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Platypus patrol

Published 11 Dec 2018 

A group of dedicated volunteers is helping to shed light on Platypus populations in the upper Murrumbidgee River.

A Platypus photographed during the recent surveys on Scottsdale Reserve. Photo Richard Taylor.In the chill of an August dawn, the upper Murrumbidgee River is mirror-like, reflecting the place where the shadows of Bredbo Gorge give way to the alluvial flats of Scottsdale Reserve. Twelve Bush Heritage volunteers wait in hides along the edge of the river, each silently scanning a 50-metre stretch of water for a glimpse of Platypus.

“It was sensational, absolutely sensational,” says Mario Russo, a regular volunteer and supporter of Scottsdale Reserve.

It was also minus 8 degrees.

“The Bush Heritage volunteers are a pretty tough breed,” laughs Antia Brademann, Cooma Region Waterwatch Coordinator.

This is the 6th year that volunteers have surveyed Platypus at Scottsdale as part of Waterwatch’s ‘Platypuswatch’ program. In the absence of any other long-term monitoring, the data collected by volunteers is essential to understanding the health of Platypus populations in the Upper Murrumbidgee.

“Everyone has this idea that the Platypus are there and they’re very common,” says Antia. “We’re really interested to see if that’s really the case, and without these surveys we wouldn’t be able to do this in our catchment.”

A Platypus photographed during the recent surveys on Scottsdale Reserve. Photo Richard Taylor.Each year, volunteers survey 12 sites at Scottsdale, twice a day, over three days using the group survey protocols developed by the Australian Platypus Conservancy. August is the time of year when volunteers are most likely to spot Platypus, as this is when they shrug off their natural wariness and prepare to breed.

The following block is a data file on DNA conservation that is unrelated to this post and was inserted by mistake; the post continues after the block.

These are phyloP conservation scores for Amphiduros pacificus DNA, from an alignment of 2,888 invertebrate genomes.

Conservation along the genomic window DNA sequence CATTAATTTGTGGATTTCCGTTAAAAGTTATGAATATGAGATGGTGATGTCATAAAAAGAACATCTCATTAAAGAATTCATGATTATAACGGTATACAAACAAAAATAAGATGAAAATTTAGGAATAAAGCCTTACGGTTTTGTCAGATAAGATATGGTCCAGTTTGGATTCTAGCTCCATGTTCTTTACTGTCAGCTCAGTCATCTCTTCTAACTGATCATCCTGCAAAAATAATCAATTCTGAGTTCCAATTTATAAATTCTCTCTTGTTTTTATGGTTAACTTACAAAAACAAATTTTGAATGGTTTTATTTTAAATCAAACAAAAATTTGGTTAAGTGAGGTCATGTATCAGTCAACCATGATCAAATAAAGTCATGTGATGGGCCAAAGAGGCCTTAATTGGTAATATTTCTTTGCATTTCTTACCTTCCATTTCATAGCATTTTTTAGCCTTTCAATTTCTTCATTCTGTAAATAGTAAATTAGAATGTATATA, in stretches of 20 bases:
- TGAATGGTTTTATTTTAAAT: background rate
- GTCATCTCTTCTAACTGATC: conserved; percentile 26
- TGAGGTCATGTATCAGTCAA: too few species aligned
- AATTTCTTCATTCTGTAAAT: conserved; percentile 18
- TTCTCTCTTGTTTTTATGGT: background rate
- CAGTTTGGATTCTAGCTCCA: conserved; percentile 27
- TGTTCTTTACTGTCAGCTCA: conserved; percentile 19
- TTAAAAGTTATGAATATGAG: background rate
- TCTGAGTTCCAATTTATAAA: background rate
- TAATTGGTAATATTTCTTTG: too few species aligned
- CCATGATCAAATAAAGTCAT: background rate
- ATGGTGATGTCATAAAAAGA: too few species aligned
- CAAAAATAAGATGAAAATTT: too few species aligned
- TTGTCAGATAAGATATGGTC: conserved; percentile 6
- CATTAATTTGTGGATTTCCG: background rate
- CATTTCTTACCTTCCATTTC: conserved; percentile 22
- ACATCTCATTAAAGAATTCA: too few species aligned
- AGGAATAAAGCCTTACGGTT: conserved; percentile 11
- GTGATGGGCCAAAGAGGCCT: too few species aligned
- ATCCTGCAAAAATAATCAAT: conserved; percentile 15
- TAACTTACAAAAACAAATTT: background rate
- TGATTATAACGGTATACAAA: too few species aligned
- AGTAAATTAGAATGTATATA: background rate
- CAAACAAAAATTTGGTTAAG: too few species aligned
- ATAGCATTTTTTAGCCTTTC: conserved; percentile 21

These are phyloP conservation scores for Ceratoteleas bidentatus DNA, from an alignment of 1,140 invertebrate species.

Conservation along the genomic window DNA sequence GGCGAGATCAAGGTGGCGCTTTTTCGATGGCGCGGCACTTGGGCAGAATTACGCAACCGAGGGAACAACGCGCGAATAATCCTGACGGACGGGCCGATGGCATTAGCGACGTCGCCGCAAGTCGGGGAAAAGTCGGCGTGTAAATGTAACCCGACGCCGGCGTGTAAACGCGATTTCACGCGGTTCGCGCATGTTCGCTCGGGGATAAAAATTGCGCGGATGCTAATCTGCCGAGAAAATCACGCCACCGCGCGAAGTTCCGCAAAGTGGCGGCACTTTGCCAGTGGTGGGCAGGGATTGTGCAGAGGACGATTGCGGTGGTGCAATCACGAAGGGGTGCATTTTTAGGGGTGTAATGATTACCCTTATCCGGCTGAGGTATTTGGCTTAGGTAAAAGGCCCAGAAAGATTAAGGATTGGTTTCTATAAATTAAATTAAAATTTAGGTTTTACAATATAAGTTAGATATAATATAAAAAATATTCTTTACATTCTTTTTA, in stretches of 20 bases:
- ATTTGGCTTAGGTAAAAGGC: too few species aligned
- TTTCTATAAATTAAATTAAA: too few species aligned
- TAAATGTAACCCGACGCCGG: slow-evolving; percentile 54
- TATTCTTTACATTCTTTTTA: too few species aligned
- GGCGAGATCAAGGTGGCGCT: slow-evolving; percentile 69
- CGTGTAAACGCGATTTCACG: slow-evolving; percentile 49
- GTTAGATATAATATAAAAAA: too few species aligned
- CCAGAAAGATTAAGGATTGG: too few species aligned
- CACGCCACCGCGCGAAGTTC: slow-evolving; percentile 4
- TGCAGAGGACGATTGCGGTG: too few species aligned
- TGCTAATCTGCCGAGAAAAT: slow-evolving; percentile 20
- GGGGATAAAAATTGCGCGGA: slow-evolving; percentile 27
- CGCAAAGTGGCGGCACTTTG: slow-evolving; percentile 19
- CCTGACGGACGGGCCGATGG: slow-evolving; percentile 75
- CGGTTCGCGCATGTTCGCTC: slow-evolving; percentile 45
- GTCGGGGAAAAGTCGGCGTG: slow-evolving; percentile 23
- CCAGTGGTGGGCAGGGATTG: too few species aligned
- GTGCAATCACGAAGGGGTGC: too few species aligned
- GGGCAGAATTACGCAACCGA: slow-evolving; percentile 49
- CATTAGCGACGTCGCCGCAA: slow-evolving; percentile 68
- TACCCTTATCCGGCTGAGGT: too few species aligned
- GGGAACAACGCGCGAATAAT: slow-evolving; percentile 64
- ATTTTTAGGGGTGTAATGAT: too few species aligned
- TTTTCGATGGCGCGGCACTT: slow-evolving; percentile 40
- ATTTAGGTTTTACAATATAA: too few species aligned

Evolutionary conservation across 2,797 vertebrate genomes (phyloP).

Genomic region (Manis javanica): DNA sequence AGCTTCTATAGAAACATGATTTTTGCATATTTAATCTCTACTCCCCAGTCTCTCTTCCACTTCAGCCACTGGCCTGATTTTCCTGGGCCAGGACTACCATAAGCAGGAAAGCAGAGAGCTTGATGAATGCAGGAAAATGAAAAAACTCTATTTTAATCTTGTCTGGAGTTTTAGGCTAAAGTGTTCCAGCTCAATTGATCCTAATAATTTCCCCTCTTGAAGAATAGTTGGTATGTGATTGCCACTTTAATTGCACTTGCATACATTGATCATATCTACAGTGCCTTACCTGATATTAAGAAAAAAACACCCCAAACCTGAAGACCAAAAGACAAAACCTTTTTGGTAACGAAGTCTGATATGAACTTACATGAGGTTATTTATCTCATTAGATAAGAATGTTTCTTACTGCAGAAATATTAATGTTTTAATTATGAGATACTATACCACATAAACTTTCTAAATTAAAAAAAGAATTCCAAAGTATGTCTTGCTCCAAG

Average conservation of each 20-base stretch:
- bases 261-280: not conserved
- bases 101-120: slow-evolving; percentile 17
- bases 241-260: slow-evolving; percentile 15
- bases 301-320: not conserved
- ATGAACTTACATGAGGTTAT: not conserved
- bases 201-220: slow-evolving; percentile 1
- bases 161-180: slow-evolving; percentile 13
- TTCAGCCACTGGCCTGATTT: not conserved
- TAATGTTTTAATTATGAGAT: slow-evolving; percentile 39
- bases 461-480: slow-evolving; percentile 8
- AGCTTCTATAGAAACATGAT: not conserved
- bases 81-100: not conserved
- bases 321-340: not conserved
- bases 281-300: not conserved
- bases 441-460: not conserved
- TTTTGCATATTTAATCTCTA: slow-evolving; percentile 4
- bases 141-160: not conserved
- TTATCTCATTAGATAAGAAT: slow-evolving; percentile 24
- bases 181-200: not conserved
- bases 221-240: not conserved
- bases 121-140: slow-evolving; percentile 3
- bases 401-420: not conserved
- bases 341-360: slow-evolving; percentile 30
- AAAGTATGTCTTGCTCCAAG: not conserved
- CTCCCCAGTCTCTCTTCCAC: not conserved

This August, the survey team recorded only three Platypus at Scottsdale, compared with five or six in previous years. It’s likely this is due to low river flows this year; low flows can affect abundance of aquatic insects and other macroinvertebrates, which females need in large supply in order to build up their fat reserves prior to breeding. Studies of other Platypus populations have found that females are less likely to breed under these conditions. And when Platypus are not inclined to breed, they revert back to their skittish selves, wedging themselves under rocks on the riverbed for up to 10 minutes at a time, if frightened.

“Our sightings were down across the whole region,” says Antia.

Improving the health of the upper Murrumbidgee – and hence the quality of Platypus habitat – is a central focus of Bush Heritage’s conservation work at Scottsdale, and that of our neighbours all along the river. Willow trees that block waterflows have been removed, and river banks have been revegetated to prevent erosion.

Mario did spot a Platypus, but it was in the survey zone next to his. “Officially, no, I saw no Platypus. Unofficially, I saw one.”

The sub-zero mornings have not deterred Mario from participating in future Platypus surveys. He found the quiet time on the river meditative; a chance to become deeply immersed in the sounds of the bush around him.

“It only went for an hour each time, and for me that hour just didn’t happen. I was so transfixed by my surrounds and what I was doing.”

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